Thankfully, we now have an avenue to fund such local farmers through the Anchor Borrowers Scheme, where their products are guaranteed off take by bigger companies such as rice mills. And guess what, the scheme is producing great quantities of rice in the country. So, if subsistence farmers in the villages could be put together by professional private sector operators under cooperative societies, and extension services are being used like what obtains in the CBN’s Anchor Borrowers Scheme, banks will be willing to fund such farmers because their produce have guaranteed off take, and there is some organised structure under which they operate.

Having said that, there are lots of bankable agricultural projects that banks had, and are still funding across the country. For instance, Fidelity Bank has a huge portfolio of agricultural projects it has supported over the years. One of the best rice mills in the country today, based in Kano, was funded by the bank, and I am not talking about now when everybody is talking about agriculture, I am talking about as far back as 2010. If you go there today, it is a very solid company that we are proud of.

Despite the remarkable performance of Fidelity Bank in the first half of the year, there was a slight decline in the deposit base what was responsible for this?
We had a slight drop in deposits because of the high yield in treasury bills and bonds, which attracted depositors to migrate to such instruments. Secondly, we deliberately took a decision to optimise our balance sheet because we do not want to be known as a bank with a big balance sheet without efficient returns. Therefore, although we could grow our deposit by say N20 billion, using expensive deposits but profit and returns will suffer. The half-year result showed that we are producing more revenue with fewer assets, and we are springing out more revenue with a more efficient Balance Sheet.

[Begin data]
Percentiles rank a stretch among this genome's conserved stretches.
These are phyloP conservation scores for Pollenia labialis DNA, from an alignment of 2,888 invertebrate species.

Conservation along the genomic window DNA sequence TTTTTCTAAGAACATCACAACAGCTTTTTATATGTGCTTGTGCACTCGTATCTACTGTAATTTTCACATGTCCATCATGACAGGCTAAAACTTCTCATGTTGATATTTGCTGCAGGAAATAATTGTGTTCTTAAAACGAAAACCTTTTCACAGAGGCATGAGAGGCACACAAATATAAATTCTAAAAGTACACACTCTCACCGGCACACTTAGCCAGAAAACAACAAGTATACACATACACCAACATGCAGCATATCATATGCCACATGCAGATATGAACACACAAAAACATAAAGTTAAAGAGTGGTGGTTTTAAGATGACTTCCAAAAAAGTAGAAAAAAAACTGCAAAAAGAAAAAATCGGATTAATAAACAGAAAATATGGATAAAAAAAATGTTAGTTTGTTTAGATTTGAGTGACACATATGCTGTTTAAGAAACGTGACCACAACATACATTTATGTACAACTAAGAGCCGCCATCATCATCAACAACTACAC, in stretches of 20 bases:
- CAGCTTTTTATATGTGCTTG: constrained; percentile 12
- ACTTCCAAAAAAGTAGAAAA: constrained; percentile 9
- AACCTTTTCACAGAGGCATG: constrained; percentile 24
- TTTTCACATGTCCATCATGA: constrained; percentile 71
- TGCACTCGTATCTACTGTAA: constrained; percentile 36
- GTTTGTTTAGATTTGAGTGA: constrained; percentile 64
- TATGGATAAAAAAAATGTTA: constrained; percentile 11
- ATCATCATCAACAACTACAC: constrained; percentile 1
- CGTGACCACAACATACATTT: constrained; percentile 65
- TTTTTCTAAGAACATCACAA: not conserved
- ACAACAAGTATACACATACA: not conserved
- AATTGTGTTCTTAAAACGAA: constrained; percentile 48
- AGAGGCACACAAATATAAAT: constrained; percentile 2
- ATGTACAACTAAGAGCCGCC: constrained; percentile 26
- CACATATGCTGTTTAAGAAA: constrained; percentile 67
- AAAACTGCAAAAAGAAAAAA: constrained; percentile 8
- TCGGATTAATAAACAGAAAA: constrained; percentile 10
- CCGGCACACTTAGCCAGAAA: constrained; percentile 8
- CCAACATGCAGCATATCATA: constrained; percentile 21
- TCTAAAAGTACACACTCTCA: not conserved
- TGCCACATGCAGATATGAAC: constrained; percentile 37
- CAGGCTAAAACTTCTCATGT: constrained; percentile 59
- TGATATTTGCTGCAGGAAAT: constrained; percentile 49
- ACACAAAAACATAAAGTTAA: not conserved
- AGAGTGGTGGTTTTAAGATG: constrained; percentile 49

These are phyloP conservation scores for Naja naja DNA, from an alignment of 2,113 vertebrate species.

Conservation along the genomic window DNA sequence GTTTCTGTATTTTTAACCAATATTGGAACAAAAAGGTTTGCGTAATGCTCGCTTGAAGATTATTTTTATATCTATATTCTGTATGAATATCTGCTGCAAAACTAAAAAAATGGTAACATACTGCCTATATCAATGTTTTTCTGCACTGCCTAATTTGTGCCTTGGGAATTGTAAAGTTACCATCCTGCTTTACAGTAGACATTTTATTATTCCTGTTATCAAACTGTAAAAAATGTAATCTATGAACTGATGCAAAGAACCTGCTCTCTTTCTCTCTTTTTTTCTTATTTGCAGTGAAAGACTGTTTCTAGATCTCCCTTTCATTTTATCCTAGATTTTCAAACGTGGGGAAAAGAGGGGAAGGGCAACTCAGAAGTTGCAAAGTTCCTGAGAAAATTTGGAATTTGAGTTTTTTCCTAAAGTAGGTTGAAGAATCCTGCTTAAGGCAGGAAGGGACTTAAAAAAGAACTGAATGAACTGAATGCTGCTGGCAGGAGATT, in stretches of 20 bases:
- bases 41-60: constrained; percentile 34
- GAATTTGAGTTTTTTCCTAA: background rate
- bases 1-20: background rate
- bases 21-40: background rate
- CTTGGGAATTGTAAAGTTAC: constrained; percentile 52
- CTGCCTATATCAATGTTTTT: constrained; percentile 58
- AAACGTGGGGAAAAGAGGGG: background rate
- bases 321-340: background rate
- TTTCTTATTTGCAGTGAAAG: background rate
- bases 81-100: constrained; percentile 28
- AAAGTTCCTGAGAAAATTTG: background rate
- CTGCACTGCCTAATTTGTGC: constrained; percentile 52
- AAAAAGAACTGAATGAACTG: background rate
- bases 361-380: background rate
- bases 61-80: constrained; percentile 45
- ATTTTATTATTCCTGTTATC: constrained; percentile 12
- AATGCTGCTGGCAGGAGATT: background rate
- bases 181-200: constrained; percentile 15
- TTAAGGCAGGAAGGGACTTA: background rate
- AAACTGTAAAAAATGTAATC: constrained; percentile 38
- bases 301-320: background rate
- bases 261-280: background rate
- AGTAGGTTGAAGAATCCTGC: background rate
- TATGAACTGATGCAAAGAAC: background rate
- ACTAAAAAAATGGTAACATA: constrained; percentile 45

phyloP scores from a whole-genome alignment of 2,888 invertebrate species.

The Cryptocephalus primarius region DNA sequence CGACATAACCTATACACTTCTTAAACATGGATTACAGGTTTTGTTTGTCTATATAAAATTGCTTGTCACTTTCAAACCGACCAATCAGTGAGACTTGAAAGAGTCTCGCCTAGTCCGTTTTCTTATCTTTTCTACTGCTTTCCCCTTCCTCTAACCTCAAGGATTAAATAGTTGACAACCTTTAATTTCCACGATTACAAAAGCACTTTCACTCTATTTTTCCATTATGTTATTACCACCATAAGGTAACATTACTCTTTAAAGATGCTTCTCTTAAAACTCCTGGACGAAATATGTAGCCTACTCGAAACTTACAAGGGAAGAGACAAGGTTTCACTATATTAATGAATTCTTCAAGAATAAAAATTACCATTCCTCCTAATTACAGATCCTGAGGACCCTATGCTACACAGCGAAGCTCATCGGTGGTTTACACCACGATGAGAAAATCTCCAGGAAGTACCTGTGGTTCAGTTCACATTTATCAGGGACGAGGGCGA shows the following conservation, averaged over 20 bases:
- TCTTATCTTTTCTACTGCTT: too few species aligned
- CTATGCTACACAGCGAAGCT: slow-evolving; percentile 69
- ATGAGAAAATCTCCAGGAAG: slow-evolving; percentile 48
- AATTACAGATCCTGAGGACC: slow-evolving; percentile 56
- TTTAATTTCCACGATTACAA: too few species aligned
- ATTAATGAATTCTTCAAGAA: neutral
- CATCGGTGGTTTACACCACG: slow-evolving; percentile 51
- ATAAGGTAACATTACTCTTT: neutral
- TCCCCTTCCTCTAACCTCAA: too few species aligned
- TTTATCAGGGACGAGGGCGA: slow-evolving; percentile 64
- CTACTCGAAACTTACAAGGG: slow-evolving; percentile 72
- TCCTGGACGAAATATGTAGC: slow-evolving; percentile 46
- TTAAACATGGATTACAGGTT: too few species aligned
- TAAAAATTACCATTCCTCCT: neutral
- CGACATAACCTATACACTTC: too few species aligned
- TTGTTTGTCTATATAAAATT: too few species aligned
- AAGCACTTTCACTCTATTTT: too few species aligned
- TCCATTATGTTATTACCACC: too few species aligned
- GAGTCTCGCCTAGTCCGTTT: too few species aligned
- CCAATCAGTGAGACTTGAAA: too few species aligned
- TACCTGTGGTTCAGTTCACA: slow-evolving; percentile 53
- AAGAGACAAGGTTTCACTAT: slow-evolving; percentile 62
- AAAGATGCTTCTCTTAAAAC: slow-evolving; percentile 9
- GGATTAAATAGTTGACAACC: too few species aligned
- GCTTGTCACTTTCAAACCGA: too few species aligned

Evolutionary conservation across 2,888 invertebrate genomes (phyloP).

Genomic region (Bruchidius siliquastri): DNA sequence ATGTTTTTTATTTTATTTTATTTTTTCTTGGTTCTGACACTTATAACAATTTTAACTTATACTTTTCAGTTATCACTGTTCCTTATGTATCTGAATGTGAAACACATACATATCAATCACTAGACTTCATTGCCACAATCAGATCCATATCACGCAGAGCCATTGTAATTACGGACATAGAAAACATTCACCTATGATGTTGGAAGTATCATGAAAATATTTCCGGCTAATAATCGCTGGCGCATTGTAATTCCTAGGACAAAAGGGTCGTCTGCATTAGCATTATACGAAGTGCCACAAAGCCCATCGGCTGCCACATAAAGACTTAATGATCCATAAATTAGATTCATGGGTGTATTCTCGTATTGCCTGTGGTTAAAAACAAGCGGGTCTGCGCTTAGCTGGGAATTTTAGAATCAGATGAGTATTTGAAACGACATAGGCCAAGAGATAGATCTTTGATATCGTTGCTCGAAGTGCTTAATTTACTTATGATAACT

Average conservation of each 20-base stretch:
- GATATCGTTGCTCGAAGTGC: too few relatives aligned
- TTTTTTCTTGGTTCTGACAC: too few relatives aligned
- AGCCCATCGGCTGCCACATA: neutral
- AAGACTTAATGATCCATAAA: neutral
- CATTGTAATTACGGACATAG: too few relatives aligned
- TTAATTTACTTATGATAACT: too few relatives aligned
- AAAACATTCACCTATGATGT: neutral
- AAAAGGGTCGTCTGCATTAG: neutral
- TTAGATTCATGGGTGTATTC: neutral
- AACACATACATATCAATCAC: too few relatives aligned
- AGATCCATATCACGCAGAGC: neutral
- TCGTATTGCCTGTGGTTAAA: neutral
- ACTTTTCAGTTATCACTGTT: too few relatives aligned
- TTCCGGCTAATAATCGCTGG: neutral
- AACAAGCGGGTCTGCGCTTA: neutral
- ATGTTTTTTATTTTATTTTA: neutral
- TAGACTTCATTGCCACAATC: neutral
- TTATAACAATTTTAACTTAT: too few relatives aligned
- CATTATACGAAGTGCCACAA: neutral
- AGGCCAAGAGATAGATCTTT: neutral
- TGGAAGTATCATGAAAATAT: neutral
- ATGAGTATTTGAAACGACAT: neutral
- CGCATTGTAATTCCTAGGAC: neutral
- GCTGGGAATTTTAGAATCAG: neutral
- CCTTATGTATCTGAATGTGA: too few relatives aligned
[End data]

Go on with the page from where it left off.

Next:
Finally, our numbers depict a substitution situation where the major area of growth is now in low cost deposits, which currently account for 75 per cent of our total deposit base.

What then is Fidelity Bank’s outlook for the rest of the year?
Well, our half year audited accounts made us happy, but we are not relenting in our quest to deliver even better returns. Therefore, we will stay focused on executing our strategies so that the full year results will meet expectations.

How is the bank handling its investment in 9 Mobile?
As you are aware, the creditor banks came together to appoint a new Board and Management for the company, with the Deputy Governor of the CBN as chairman of the Board.

The company has good fundamentals with about 22 million subscribers, and it also very strong in data. Our interest is to ensure the company remains a going concern so that it can attract interested buyers. The banks are working collectively on this.

What are your plans for your Eurobonds maturing next year?
On Eurobond, we have $300million Eurobonds maturing in May 2018, and we advised the market that we are considering options: Should we refinance? Should we issue another one or should we pay off the one that is maturing? We have informed the market that come September 30, we would make announcement on the options we have chosen.

Why are you not giving out loans to operators in the oil and gas industry?
That is not correct, Oil and Gas is about 27 per cent of our loan book, mainly in the upstream sector.